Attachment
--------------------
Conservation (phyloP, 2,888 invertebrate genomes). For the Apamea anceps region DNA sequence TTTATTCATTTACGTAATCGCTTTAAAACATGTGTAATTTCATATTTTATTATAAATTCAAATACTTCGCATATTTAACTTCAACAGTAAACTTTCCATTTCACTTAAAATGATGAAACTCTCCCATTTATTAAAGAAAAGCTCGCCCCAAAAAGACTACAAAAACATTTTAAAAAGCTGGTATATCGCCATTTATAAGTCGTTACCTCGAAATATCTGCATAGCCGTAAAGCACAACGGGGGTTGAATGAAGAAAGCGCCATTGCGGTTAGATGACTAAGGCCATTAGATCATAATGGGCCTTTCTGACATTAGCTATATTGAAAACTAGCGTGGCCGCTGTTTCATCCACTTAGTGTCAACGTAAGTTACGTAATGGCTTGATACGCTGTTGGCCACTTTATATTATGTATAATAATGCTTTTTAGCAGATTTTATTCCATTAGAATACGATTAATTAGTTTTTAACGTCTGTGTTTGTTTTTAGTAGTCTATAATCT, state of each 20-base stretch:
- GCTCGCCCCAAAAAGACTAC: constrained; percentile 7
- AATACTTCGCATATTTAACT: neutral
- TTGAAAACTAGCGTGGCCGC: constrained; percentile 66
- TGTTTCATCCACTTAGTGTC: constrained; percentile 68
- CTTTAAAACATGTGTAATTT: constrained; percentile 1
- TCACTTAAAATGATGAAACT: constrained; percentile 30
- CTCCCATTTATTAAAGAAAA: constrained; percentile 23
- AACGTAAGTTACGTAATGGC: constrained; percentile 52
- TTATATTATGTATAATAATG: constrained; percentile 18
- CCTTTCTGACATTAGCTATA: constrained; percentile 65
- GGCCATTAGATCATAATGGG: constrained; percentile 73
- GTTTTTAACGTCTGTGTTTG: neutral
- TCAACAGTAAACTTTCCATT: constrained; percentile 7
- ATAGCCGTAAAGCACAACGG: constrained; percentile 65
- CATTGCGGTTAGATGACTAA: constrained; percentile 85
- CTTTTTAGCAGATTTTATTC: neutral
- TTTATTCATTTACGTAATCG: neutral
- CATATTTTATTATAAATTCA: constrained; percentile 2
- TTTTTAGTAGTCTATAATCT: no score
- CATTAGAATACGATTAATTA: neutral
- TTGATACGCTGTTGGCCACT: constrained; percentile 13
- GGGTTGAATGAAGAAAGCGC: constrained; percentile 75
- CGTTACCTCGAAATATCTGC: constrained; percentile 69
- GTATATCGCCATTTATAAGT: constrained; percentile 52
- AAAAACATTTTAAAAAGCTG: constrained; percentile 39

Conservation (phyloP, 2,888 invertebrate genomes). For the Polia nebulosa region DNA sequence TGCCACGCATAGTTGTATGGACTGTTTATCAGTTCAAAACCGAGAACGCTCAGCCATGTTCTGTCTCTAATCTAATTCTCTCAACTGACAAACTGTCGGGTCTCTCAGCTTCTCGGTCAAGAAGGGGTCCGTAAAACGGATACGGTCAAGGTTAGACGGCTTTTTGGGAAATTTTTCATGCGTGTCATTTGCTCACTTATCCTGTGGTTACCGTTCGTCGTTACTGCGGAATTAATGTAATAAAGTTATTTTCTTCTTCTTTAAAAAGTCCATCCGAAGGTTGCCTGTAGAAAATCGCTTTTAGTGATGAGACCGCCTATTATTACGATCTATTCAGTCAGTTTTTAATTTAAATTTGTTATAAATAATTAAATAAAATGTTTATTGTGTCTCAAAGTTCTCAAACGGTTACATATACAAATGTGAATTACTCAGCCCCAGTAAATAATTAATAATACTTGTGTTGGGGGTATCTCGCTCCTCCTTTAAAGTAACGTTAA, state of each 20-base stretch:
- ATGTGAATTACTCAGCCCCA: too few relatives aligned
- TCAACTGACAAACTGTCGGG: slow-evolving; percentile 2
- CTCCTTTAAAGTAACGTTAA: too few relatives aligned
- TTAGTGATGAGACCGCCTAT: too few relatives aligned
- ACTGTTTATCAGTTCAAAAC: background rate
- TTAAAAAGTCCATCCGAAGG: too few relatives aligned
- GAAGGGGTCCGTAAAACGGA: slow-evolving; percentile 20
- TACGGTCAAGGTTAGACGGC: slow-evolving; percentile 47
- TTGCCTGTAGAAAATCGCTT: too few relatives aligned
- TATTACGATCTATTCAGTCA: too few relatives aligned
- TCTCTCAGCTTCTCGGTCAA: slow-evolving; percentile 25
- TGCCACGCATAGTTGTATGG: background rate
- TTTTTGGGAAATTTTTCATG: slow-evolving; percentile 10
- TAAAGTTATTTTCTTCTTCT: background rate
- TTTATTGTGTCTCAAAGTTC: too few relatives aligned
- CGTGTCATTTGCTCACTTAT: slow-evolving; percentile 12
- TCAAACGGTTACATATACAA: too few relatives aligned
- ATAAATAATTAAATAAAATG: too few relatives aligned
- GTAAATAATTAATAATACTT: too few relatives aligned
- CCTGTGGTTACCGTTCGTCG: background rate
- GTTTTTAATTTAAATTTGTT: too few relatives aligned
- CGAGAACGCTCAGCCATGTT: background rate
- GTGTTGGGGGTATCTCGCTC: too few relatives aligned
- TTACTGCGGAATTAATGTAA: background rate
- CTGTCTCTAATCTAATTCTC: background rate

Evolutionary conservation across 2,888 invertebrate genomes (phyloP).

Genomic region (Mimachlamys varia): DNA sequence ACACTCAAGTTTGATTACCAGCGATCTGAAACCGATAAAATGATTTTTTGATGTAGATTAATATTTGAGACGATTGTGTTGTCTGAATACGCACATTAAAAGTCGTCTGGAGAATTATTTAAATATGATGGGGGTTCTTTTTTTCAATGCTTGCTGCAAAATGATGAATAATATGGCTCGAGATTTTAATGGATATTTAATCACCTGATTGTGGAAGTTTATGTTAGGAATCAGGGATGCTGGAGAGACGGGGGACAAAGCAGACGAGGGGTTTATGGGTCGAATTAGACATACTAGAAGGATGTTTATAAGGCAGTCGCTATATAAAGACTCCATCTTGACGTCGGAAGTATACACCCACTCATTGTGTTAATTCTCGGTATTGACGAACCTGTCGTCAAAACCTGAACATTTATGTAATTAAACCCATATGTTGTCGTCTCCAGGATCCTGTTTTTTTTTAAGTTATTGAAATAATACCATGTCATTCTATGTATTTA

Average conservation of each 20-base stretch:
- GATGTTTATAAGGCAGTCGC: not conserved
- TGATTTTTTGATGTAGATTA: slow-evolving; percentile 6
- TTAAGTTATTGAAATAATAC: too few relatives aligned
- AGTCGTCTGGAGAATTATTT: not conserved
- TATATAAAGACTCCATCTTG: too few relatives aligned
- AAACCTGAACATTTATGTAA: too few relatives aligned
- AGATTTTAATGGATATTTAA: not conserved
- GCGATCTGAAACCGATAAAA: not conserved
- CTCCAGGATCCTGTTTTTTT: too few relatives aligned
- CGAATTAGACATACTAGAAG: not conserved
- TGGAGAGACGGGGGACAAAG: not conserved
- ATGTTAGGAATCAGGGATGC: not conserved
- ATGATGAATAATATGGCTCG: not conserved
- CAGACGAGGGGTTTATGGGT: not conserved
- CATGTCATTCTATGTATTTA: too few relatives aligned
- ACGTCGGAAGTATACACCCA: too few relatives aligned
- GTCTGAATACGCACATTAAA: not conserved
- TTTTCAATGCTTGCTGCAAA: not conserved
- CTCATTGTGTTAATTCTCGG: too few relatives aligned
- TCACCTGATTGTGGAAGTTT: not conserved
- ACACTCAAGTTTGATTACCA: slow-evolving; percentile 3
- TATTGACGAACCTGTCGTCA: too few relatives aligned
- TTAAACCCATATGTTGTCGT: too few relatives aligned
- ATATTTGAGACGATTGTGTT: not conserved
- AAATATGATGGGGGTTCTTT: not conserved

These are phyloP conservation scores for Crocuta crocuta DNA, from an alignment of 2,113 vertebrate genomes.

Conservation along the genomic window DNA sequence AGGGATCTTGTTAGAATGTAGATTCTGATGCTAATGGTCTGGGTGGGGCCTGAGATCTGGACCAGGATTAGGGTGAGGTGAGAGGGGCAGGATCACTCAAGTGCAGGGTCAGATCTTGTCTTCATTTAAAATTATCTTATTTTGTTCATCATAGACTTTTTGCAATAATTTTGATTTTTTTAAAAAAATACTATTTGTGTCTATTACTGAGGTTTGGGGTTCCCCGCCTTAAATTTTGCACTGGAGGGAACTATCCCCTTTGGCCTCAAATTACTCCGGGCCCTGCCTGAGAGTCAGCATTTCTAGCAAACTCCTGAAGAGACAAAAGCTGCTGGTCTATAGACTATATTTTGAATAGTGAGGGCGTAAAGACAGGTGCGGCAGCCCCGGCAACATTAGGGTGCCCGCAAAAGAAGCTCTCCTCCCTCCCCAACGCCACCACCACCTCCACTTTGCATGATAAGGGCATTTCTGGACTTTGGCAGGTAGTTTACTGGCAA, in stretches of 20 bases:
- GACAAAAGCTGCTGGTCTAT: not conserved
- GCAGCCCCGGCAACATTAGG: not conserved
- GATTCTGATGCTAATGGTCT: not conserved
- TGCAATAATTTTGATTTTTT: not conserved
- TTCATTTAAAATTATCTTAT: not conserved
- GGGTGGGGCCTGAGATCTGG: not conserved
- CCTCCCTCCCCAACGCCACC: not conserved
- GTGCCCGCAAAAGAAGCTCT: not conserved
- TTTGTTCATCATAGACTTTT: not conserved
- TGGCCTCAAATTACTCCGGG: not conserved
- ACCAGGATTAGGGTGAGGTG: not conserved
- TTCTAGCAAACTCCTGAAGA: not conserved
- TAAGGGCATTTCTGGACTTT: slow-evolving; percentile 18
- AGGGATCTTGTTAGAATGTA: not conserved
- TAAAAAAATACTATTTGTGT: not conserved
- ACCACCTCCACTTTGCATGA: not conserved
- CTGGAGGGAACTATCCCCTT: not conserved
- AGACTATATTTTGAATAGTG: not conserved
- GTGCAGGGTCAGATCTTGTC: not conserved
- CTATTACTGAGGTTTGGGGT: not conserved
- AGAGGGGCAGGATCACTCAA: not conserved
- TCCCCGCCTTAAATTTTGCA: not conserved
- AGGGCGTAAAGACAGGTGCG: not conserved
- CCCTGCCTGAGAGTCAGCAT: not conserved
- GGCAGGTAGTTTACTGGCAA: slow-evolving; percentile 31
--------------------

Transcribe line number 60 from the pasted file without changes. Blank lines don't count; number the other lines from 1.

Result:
- TATATAAAGACTCCATCTTG: too few relatives aligned